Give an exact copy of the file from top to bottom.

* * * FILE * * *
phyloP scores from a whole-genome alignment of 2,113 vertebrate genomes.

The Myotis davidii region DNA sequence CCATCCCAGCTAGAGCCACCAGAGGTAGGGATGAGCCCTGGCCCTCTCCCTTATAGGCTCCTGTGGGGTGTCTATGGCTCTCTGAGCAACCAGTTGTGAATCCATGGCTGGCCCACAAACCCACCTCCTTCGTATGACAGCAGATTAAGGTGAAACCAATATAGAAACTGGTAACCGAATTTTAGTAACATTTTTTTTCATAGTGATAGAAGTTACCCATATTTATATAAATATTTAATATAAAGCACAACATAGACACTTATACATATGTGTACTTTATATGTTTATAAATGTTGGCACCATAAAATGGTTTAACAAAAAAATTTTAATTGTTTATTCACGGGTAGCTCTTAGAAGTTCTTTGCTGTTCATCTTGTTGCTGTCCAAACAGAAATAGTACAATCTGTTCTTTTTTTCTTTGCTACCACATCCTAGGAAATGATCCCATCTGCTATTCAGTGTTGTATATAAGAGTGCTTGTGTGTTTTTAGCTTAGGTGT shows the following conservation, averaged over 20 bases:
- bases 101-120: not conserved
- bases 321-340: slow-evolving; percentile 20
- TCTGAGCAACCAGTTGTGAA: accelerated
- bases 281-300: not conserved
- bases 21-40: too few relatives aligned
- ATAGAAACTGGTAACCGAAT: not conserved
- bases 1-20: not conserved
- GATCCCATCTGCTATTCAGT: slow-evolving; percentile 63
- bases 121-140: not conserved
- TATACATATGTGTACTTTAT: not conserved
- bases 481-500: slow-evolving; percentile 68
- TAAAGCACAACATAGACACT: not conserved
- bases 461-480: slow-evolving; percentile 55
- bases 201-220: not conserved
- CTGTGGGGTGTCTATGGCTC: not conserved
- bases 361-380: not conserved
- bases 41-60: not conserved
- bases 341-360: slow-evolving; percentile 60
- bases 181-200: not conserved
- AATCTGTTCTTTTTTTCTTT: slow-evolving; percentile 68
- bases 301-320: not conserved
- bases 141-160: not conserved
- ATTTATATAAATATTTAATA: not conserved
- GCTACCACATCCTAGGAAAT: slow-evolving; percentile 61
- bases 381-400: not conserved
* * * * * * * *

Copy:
phyloP scores from a whole-genome alignment of 2,113 vertebrate genomes.

The Myotis davidii region DNA sequence CCATCCCAGCTAGAGCCACCAGAGGTAGGGATGAGCCCTGGCCCTCTCCCTTATAGGCTCCTGTGGGGTGTCTATGGCTCTCTGAGCAACCAGTTGTGAATCCATGGCTGGCCCACAAACCCACCTCCTTCGTATGACAGCAGATTAAGGTGAAACCAATATAGAAACTGGTAACCGAATTTTAGTAACATTTTTTTTCATAGTGATAGAAGTTACCCATATTTATATAAATATTTAATATAAAGCACAACATAGACACTTATACATATGTGTACTTTATATGTTTATAAATGTTGGCACCATAAAATGGTTTAACAAAAAAATTTTAATTGTTTATTCACGGGTAGCTCTTAGAAGTTCTTTGCTGTTCATCTTGTTGCTGTCCAAACAGAAATAGTACAATCTGTTCTTTTTTTCTTTGCTACCACATCCTAGGAAATGATCCCATCTGCTATTCAGTGTTGTATATAAGAGTGCTTGTGTGTTTTTAGCTTAGGTGT shows the following conservation, averaged over 20 bases:
- bases 101-120: not conserved
- bases 321-340: slow-evolving; percentile 20
- TCTGAGCAACCAGTTGTGAA: accelerated
- bases 281-300: not conserved
- bases 21-40: too few relatives aligned
- ATAGAAACTGGTAACCGAAT: not conserved
- bases 1-20: not conserved
- GATCCCATCTGCTATTCAGT: slow-evolving; percentile 63
- bases 121-140: not conserved
- TATACATATGTGTACTTTAT: not conserved
- bases 481-500: slow-evolving; percentile 68
- TAAAGCACAACATAGACACT: not conserved
- bases 461-480: slow-evolving; percentile 55
- bases 201-220: not conserved
- CTGTGGGGTGTCTATGGCTC: not conserved
- bases 361-380: not conserved
- bases 41-60: not conserved
- bases 341-360: slow-evolving; percentile 60
- bases 181-200: not conserved
- AATCTGTTCTTTTTTTCTTT: slow-evolving; percentile 68
- bases 301-320: not conserved
- bases 141-160: not conserved
- ATTTATATAAATATTTAATA: not conserved
- GCTACCACATCCTAGGAAAT: slow-evolving; percentile 61
- bases 381-400: not conserved